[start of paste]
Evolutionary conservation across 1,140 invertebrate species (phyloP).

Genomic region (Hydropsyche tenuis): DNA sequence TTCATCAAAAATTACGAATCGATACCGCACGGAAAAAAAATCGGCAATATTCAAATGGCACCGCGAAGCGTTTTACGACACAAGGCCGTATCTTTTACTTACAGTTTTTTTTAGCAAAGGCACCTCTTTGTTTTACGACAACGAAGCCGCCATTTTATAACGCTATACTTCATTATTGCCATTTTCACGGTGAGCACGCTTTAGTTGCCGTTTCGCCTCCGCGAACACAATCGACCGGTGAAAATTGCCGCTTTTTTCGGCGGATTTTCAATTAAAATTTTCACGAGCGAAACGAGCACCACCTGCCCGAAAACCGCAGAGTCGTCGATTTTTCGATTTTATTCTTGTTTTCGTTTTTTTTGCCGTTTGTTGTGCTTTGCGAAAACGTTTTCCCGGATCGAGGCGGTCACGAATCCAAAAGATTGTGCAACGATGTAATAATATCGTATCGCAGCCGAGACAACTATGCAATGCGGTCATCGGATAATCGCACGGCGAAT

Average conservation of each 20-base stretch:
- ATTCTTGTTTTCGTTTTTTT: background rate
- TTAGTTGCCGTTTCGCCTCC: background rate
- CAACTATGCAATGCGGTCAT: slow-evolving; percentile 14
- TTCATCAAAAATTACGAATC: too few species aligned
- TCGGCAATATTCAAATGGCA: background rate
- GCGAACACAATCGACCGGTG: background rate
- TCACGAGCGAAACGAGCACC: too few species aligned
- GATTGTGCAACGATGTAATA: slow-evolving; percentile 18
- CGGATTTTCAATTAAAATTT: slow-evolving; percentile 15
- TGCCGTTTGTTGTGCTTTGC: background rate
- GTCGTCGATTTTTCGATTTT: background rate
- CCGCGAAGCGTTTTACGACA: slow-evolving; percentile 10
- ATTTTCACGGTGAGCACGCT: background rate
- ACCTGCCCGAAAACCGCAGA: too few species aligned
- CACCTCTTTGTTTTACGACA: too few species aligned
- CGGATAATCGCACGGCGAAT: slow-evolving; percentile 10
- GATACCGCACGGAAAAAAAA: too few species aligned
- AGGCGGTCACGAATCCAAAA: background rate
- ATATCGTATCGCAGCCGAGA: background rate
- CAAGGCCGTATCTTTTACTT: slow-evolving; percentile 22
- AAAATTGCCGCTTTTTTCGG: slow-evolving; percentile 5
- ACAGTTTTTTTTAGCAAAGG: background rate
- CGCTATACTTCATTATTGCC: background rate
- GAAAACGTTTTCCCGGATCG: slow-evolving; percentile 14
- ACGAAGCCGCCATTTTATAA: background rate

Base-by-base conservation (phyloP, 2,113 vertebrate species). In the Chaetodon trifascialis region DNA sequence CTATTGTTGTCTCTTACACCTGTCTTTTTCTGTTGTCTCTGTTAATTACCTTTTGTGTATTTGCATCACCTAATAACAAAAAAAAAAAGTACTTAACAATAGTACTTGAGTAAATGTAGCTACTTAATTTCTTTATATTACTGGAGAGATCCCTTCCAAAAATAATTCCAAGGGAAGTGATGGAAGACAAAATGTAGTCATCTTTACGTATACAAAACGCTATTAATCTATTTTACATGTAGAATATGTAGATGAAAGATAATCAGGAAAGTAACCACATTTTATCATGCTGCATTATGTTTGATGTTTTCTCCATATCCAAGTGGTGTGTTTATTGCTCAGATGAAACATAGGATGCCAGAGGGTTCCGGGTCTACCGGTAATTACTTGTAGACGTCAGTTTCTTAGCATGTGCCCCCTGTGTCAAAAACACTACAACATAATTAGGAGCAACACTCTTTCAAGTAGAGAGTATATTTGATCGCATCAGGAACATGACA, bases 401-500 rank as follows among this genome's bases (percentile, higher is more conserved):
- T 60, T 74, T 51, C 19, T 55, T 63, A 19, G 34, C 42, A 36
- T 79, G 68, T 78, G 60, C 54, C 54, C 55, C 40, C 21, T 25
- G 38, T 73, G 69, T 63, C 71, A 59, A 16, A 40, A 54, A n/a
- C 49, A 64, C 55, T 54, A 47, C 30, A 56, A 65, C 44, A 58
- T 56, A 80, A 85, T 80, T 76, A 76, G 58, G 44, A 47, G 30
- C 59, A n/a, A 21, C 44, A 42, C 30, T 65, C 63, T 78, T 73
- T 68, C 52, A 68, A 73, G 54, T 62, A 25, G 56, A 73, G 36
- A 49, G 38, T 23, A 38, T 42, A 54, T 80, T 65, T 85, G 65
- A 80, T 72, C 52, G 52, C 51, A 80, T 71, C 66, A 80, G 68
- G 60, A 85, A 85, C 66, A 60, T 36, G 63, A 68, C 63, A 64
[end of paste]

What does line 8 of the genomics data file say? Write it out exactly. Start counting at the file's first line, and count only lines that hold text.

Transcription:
- TCGGCAATATTCAAATGGCA: background rate